While social and web-based marketing channels are extremely important, a heavy focus on everything digital means that sometimes we forget about the offline, physical marketing materials, which can still have a huge impact on the success of your business.

How will you advertise your physical storefront without signs or banners? What if you want to give away promotional materials at a trade show, or come up with some great branded stickers or merchandise to promote your business?

If you’re wondering where to get your physical marketing materials, you’re in luck: I’ve compiled a list of resources that will help you get started creating great marketing materials for your business.

This list includes both services we have used in-house here at Palo Alto Software, as well as recommendations from real entrepreneurs and small business owners who have used these services and who can speak highly of them.

See Also: A Curated List of Our 20 Favorite Marketing Tools

1. Vistaprint

When I asked small business owners to share their favorite resource for marketing materials, the response in favor of Vistaprint was, quite literally, overwhelming. It was by far the most recommended resource.

So, consider Vistaprint the fan favorite when it comes to marketing materials, and a great place to start. From banners to business cards, Vistaprint is known for its quick shipping, affordability, and a wide range of options.

2. Moo

Second only to Vistaprint in terms of suggestion frequency, Moo came widely recommended as a great resource for marketing materials.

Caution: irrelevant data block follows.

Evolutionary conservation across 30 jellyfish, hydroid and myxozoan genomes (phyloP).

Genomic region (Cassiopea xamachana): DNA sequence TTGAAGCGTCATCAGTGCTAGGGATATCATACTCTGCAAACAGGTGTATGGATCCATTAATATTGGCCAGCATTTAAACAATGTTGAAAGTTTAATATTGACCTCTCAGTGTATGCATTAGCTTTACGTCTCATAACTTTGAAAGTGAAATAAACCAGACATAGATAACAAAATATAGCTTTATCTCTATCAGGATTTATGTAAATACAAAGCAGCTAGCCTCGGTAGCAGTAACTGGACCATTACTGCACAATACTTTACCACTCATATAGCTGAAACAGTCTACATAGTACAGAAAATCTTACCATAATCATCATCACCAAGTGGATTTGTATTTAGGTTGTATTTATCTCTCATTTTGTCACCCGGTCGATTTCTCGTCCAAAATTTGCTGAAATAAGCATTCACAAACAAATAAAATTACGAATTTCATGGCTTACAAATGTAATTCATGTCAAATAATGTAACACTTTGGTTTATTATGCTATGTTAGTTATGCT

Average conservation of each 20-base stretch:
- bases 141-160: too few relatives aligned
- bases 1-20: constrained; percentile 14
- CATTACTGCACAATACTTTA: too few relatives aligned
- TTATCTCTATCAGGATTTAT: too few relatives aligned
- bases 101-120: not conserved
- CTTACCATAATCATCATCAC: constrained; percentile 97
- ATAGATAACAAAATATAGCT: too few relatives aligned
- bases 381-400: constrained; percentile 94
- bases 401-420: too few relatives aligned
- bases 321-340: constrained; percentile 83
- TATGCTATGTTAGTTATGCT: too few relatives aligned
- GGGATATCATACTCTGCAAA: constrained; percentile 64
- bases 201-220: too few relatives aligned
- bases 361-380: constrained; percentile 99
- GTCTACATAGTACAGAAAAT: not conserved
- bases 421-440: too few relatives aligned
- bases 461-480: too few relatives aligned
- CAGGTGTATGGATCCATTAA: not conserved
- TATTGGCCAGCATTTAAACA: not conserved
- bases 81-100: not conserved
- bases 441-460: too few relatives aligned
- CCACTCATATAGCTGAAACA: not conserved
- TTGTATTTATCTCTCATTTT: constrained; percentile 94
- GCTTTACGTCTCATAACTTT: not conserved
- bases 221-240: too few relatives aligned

“They are the coolest and easiest to use,” says Dean Ferraro from Authoritax. “Order their free sample pack to see what I mean. I use them for my business cards, and 95 percent of the time the people I give them to say, ‘Wow, nice card. I like it.’ That’s the impression I want to make!”

Though Moo is slightly more expensive than Vistaprint, many of the entrepreneurs I spoke with told me that they felt the higher cost resulted in a higher quality product. If you have a little more to spend, Moo might be your best bet.

3. Sticker Mule

We can personally vouch for Sticker Mule here at Palo Alto Software, as we’ve use it to create stickers to promote our business planning software LivePlan, and for Bplans as well.

Many entrepreneurs I spoke with also recommended Sticker Mule, with users commenting on the speed of delivery, good quality product, free proofs, and free shipping.

4. PsPrint

PsPrint is another printing resource that offers a range of primarily paper-based marketing materials, such as business cards, posters, and brochures. They also offer templates so that you can create your artwork without the help of a graphic designer.

“They provide a wide variety of products and they have a ton of sales,” says Amie Marse from Content Equals Money.

She also offers the following tips: “We plan ahead and wait for the product we want at 50 percent or more off. And always, always, always pay the extra few bucks for a hard copy proof.”

5. Discount Mugs

Yes, this company carries mugs—but not just mugs. If you’re looking for marketing materials that go beyond banners, signs, and business cards, Discount Mugs is a great place to start. They offer custom printing on apparel, bags, pens, office supplies, and much more.

“They have great products and low prices and make the process so easy,” says Deborah Sweeney from MyCorporation. “We love buying fun, branded, creative material—whether for opening day, for marketing to our partners and affiliates, or for our own internal team.”

See Also: Online Tools to Make Your Small Business Life Easier


There isn’t a whole lot of ambiguity here; is the place to go for—you guessed it—signs.

“For our metal sign and store window decals, I used,” says Jenn Burt, founder of boutique GypsterVeil. “Their customer service from the graphic designers is awesome! Very helpful with file types, sizes, and logo issues.”

7. Uprinting

Another one-stop shop for general printing needs, Uprinting offers printing services on over a hundred different product types, fast turnaround time, and inexpensive pricing.